The next day started even earlier than the last as our guide Victor woke the entire boat at 12am. Lava flows had been spotted in the distance. Most awoke and with sleepy eyes to see their first volcano. Shortly after that most went back to sleep with hopes that the lava would continue flowing for a closer show the following evening. The day then continued as normal with a morning visit and snorkel all with one eye closely watching the volcano to the northeast. The morning visits centralized around the island of Fernandina. Fernandina gave us our first chance to see the flightless cormorants. We were also given more chances to see marine iguanas, lava lizards and Galapagos Sea Lions. The snorkel gave us a very intimate visit with green sea turtles. The turtles grazed on green algae and would basically swim straight into us as we snorkeled by to get to their desired piece of algae. The real fun began in the afternoon. After lunch we toured the side of Isabela in the zodiacs before heading around to the northern side for the lava flow. On the way we were treated to an impromptu whale watch as we saw blows from a blowhole off in the distance. It turns out what we were seeing was a sperm whale. The whales stuck around for a while before diving in search of food. We were also able to see a few Mola mola fish and some common dolphins along the way. After dinner the colors of the volcano came into view. The entire boat watched as the lava came into full view. It was spectacular!! Certainly something we can all check off our bucket list.
This morning we took the zodiacs to Santiago, where we disembarked on the beautiful black sand beach. As we started our hike, Victor pointed out some giant tortoise tracks etched in the sand. This was exciting, as the whalers in the early 1900s harshly affected the population. As we hiked along the ‘Aa’ lava flows, we came across lava lizards and a variety of birds. When we reached the calm lagoons on the other side of the island, we encountered the Galápagos fur seals for the first time on our trip. They lounged about in the water and on the lava ledges rimming the still water along with a few Galápagos sea lions, marine iguanas, and Sally Lightfoot Crabs. As we continued to explore the coastal region, we saw a dwarf octopus slip beneath the water and camouflage itself against the sand. After a quick change back on Floreana, we snorkeled in the area. We spotted a white tip shark, fur seals, and sea lions. We then set off for Rábida, the red island. On our hike, we spotted small ground finches, mockingbirds, and many prickly pear cacti. We were all happy to jump in the water again and escape the extremely hot sunshine for a bit. On this snorkel we came across needle sea urchins, orange cup corals with their polyps out, whiptail stingrays, and many schooling fishes. That evening, to cap our experience, we received diplomas certifying that we crossed the equator during our trip and thanked the crew for making this truly the trip of a lifetime.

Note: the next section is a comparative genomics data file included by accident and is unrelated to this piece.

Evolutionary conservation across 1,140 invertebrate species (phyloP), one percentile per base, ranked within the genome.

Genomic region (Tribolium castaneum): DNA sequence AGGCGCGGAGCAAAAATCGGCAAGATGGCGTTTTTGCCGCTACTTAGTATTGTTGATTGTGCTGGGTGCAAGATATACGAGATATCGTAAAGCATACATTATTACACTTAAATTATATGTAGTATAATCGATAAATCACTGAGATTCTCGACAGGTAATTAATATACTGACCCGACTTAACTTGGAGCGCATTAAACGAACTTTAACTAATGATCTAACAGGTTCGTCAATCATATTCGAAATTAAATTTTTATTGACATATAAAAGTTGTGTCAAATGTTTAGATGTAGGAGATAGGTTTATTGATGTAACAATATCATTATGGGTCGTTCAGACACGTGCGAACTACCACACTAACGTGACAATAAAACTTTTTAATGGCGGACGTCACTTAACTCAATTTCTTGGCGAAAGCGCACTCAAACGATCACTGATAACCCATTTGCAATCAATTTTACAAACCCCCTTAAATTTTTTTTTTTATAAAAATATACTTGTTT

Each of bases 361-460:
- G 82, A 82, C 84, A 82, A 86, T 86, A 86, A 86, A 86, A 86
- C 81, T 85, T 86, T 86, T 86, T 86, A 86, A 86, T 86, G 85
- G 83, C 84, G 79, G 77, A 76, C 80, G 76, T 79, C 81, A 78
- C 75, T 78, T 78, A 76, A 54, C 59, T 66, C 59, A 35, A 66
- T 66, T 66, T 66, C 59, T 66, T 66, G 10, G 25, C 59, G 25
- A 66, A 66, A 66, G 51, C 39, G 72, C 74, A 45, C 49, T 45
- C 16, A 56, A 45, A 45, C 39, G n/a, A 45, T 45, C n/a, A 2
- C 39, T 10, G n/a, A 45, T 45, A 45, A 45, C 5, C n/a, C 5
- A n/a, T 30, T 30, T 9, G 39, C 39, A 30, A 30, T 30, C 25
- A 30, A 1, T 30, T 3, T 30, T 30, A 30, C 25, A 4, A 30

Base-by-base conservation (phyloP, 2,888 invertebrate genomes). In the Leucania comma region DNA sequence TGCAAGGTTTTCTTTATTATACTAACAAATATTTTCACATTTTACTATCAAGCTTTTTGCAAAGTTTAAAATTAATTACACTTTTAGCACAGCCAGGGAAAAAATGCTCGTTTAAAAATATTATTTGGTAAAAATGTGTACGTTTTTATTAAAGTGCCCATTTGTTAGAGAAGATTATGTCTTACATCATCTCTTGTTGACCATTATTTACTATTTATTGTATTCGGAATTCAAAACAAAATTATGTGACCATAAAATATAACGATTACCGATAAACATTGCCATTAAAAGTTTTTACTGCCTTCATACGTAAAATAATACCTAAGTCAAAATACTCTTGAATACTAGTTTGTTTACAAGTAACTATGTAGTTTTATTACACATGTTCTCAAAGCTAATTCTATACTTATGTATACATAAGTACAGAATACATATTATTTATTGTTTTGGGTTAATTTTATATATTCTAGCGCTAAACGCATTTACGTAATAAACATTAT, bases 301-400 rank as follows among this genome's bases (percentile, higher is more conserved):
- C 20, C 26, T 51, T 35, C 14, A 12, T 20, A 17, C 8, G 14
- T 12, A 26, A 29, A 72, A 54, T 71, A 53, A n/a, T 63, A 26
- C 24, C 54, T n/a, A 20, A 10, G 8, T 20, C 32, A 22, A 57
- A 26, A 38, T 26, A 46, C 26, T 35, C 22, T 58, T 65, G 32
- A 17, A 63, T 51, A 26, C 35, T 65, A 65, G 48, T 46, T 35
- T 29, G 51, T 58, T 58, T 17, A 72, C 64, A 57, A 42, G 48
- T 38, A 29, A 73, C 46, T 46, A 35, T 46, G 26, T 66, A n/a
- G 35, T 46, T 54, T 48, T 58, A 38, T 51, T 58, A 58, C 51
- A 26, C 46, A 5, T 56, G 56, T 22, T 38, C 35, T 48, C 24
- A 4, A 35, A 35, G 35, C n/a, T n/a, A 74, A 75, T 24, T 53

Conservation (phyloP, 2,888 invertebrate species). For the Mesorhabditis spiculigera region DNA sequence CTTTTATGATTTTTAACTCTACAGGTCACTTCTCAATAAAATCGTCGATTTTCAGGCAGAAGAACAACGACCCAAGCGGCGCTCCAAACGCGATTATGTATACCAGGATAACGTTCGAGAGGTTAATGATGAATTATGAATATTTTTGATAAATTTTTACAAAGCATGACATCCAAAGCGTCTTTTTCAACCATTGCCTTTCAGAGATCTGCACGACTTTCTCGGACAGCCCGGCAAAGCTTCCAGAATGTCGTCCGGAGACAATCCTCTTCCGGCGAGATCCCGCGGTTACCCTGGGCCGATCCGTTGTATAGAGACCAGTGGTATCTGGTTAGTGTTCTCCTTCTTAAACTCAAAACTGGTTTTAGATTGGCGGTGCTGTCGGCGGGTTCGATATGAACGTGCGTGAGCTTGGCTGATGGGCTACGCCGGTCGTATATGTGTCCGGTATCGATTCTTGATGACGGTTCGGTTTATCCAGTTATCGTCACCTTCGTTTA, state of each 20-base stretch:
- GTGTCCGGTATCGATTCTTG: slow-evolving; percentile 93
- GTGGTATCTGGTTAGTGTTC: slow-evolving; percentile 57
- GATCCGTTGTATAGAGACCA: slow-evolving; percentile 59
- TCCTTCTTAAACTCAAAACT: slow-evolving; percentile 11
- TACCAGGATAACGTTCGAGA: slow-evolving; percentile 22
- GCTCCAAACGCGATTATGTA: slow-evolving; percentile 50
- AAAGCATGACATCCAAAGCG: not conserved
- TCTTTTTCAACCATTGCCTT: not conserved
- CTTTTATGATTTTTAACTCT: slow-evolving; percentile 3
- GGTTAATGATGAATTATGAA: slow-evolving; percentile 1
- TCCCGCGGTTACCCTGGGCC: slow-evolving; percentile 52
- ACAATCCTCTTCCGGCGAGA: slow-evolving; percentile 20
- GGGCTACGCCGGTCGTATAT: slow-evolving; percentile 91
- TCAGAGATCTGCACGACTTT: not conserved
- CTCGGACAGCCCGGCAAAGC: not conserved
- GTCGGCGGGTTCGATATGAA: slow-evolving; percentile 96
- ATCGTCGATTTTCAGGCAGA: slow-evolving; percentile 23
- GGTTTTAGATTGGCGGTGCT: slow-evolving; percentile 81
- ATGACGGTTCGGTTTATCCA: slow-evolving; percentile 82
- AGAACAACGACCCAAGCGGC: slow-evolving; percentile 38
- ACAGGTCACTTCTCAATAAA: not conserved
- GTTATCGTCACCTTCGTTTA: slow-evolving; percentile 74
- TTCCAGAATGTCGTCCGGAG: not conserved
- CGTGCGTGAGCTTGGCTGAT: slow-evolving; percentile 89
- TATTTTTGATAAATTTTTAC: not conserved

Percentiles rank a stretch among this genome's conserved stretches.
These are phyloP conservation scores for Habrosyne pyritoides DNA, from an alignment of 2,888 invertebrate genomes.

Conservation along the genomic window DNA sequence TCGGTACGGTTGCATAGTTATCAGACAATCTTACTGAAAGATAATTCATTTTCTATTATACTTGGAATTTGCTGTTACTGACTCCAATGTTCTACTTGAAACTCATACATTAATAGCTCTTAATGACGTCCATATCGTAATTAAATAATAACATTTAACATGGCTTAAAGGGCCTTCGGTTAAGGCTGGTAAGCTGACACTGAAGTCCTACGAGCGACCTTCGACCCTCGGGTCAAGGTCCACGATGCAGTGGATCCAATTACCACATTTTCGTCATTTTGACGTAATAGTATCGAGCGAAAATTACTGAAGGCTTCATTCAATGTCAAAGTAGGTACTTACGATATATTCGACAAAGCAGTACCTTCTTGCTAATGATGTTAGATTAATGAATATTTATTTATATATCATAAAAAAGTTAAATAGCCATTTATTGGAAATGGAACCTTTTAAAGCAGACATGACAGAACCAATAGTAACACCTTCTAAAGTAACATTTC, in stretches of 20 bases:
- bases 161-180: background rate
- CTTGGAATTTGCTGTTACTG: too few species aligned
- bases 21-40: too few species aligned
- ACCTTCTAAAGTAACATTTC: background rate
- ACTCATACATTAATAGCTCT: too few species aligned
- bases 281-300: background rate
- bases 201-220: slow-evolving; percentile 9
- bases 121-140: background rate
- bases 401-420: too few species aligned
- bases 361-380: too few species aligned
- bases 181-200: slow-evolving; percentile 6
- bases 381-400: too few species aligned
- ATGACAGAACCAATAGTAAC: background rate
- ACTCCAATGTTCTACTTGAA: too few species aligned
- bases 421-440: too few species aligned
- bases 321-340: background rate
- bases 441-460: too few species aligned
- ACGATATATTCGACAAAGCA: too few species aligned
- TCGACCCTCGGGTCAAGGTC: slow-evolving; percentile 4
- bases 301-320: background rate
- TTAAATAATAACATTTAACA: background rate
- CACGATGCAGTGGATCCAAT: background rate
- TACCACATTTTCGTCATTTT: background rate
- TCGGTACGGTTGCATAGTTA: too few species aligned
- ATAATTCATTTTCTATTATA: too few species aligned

And now we are back in Atlanta, Georgia, all have been awake since 6am yesterday, and are eagerly waiting to make it back to Boston to be home. All are excited to share the stories of the adventure we had and many photos taken throughout the week. See you all soon!
UNE Galapagos traveling seniors signing out.